Researchers at Trinity College Dublin say they have identified a rare, new cell in the immune system with “Jekyll and Hyde properties.” These cells play a key protective role in immunity to infection but, if unregulated, also mediate tissue damage in autoimmune disorders. The findings, “A population of proinflammatory T cells coexpresses αβ and γδ T cell receptors in mice and humans”, published in the Journal of Experimental Medicine, should help scientists design more effective vaccines to prevent infections such as MRSA, and may also assist in the development of new therapies for autoimmune diseases, such as multiple sclerosis or rheumatoid arthritis, according to the Trinity College team.

“T cells are classically recognized as distinct subsets that express αβ or γδ TCRs. We identify a novel population of T cells that coexpress αβ and γδ TCRs in mice and humans. These hybrid αβ-γδ T cells arose in the murine fetal thymus by day 16 of ontogeny, underwent αβ TCR–mediated positive selection into CD4+ or CD8+ thymocytes, and constituted up to 10% of TCRδ+ cells in lymphoid organs. They expressed high levels of IL-1R1 and IL-23R and secreted IFN-γ, IL-17, and GM-CSF in response to canonically restricted peptide antigens or stimulation with IL-1β and IL-23,” write the investigators.

“Hybrid αβ-γδ T cells were transcriptomically distinct from conventional γδ T cells and displayed a hyperinflammatory phenotype enriched for chemokine receptors and homing molecules that facilitate migration to sites of inflammation. These proinflammatory T cells promoted bacterial clearance after infection with Staphylococcus aureus and, by licensing encephalitogenic Th17 cells, played a key role in the development of autoimmune disease in the central nervous system.”

The research was funded by Science Foundation Ireland and led by Kingston Mills, PhD, professor of experimental immunology, and Sarah Edwards and Caroline Sutton, postdoctoral fellows in the School of Biochemistry and Immunology in the Trinity Biomedical Sciences Institute.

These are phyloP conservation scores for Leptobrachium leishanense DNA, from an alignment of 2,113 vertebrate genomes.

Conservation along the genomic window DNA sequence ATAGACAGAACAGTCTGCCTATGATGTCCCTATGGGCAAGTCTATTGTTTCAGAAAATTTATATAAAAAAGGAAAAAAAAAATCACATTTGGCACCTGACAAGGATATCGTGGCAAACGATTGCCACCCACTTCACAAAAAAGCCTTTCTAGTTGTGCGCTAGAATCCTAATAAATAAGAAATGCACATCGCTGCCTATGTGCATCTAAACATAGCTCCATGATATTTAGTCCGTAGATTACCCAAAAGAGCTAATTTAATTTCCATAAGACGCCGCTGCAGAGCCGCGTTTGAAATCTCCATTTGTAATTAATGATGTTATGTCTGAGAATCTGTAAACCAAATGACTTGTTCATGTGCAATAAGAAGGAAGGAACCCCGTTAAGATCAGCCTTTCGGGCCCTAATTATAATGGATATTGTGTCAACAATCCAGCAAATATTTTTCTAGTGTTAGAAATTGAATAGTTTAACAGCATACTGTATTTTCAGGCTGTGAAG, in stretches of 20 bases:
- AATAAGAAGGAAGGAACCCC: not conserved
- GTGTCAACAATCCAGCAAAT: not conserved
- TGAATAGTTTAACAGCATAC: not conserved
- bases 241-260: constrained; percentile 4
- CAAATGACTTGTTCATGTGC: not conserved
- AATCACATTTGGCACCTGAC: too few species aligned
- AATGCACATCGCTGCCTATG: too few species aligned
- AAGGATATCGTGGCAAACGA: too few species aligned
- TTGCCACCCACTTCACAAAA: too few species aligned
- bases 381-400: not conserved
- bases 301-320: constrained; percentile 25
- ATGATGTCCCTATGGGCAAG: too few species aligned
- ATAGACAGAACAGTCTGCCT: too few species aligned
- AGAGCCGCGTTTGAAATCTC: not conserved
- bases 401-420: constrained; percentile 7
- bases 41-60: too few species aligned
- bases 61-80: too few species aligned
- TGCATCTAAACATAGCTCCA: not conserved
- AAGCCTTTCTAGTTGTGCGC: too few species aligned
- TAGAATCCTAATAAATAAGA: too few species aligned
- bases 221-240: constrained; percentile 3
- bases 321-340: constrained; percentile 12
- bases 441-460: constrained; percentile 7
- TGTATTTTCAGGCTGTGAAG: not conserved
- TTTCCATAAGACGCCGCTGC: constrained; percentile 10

“Until now scientists thought that there were two discrete populations of T cells, expressing either ‘αβ’ or ‘γδ’ TCRs. The αβs are the most common T cells in the body. They play a key role in remembering prior infection or immunization and thereby help protect us against reinfection and mediate vaccine-induced protective immunity. The γδs are more prevalent at mucosal surfaces, such as the lung or gut, and provide an immediate first line of defense against pathogens that invade through these routes,” said Mills. “We have discovered a new cell type that expresses both αβ and γδ TCRs. This rare population of chimeric or hybrid αβ-γδ T cells has properties of both αβ and γδ T cells. Importantly, they are normally highly activated and poised to act as first responders to control bacterial infection. However, given this high level of activation, they are effectively ‘Jekyll and Hyde cells’ because in certain contexts they can also precipitate autoimmune responses.”

Using a model of S. aureus infection, Mills and his team found that these cells are rapidly mobilized during infection and play a key role in quickly eliminating the microbes from the body. The induction of these hybrid αβ-γδ T cells may thus represent a novel approach in the design of more effective vaccines against Staph aureus and other infectious diseases, while advancing our ability to control their response may yield additional therapeutic options.

“In a model of autoimmune disease, we found that the hybrid T cells can also trigger the inflammatory cascade that mediates tissue damage in autoimmunity,” added Mills. “Therefore, approaches for inhibiting these highly activated immune cells in susceptible individuals may open up new approaches for the treatment of autoimmune diseases such as psoriasis and multiple sclerosis.”

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